When adults with intellectual and developmental disabilities (IDD) compete in the Special Olympics, they can develop social and emotional soft skills.

Gabriel Homes resident playing softball.

Many residents at Gabriel Homes compete in sports all year...

... from powerlifting to bowling to softball.

Rich, a resident at Gabriel Homes, is a slugger who wrapped up his spring softball season with the Fairfax Cougars. Meeting with the team on Saturday mornings at Eakin Park, Rich plays first base and hits sixth in the batting order. 

“I’ve liked the Mets since I was a boy, and baseball is my favorite sport to watch and play. Batting and fielding are always fun for me, even in hot weather.”
Gabriel Homes resident playing softball.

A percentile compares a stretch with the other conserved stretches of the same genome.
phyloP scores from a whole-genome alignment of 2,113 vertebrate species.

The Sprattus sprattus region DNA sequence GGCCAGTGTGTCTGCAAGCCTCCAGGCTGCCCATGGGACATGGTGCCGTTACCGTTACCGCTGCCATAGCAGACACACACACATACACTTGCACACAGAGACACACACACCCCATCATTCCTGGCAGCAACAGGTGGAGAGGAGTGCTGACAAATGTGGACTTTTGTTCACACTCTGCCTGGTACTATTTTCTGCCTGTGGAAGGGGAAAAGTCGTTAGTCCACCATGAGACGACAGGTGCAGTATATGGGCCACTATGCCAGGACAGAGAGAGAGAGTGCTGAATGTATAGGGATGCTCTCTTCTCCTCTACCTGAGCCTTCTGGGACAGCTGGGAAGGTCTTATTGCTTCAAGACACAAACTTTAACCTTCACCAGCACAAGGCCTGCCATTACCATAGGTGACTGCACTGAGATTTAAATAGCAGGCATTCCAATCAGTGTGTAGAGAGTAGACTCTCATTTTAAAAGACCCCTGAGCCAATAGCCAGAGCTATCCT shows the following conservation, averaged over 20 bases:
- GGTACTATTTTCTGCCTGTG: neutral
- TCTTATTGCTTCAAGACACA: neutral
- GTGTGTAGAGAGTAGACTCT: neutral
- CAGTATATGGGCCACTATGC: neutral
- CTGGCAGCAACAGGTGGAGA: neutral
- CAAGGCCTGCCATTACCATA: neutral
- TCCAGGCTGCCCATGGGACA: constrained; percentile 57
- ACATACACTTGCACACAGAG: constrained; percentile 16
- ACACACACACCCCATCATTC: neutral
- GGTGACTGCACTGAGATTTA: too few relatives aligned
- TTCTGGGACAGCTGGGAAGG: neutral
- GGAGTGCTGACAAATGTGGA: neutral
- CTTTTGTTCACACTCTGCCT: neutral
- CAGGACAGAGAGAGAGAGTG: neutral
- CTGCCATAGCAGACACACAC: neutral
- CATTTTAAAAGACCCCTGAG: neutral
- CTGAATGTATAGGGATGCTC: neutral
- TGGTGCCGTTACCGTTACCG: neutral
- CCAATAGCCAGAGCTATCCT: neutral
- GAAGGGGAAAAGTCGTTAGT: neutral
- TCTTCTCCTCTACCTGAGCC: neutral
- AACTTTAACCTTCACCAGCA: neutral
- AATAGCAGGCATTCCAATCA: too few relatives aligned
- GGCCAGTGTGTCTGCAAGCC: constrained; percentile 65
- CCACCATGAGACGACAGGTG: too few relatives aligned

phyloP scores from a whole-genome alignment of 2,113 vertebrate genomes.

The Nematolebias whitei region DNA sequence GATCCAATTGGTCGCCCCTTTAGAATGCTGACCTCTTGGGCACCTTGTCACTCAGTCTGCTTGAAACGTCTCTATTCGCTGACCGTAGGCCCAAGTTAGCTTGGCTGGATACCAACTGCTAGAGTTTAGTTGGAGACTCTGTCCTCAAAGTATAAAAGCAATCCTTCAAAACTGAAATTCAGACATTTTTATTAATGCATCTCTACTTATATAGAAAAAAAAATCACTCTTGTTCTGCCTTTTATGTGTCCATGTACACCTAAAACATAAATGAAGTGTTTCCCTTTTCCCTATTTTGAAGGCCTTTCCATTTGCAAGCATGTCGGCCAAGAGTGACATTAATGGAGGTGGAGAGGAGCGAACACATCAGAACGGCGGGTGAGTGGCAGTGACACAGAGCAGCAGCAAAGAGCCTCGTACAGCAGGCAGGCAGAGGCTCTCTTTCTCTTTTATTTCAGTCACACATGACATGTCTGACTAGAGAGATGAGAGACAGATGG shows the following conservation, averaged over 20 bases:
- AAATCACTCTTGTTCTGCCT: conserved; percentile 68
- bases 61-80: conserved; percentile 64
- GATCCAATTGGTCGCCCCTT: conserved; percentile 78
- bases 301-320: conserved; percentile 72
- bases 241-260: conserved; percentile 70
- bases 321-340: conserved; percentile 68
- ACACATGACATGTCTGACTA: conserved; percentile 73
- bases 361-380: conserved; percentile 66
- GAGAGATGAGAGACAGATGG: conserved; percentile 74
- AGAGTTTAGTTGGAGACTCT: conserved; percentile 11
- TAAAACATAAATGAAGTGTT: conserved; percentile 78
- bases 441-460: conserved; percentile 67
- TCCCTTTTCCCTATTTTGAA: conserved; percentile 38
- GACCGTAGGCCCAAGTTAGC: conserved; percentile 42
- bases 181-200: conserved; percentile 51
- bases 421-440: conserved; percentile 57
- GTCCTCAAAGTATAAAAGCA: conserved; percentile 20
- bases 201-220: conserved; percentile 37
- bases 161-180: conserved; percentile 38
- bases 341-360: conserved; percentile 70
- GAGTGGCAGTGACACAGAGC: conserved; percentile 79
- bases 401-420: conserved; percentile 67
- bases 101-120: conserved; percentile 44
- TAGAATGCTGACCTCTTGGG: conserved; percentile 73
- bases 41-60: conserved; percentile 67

Rich
Gabriel Homes Resident

Marc Egan met Rich at the Special Olympics when Marc was 12. Marc’s brother David competed in many sports with Rich. Growing up as an IDD advocate and now as a Special Olympics coach, Marc has built a lifelong friendship with Rich by seeing Nats games together and spending time with each other’s families.

Rich and I have been mentors to each other all my life. We’ve grown closer together because of the camaraderie at games and memories of traveling to different tournaments. On long car rides, we’ve bonded over our admiration for baseball.

Gabriel Homes residents playing softball.

But as the saying goes, there is no “I” in “team.”

Like Rich, teammates like Austin and Matt have competed in the Special Olympics for years. Austin calls every tournament a blast and hopes more people come out to play, and Matt is thankful for chances to play since he didn’t compete as a kid. 

“Playing in the Special Olympics is a dream come true,” Matt says. “You get to do something fun with people with IDD, and there’s so much support from the community to play in whatever sport you want.”

If you’re curious about what residents do during the week,

... see what a day in the life is like at Gabriel Homes.

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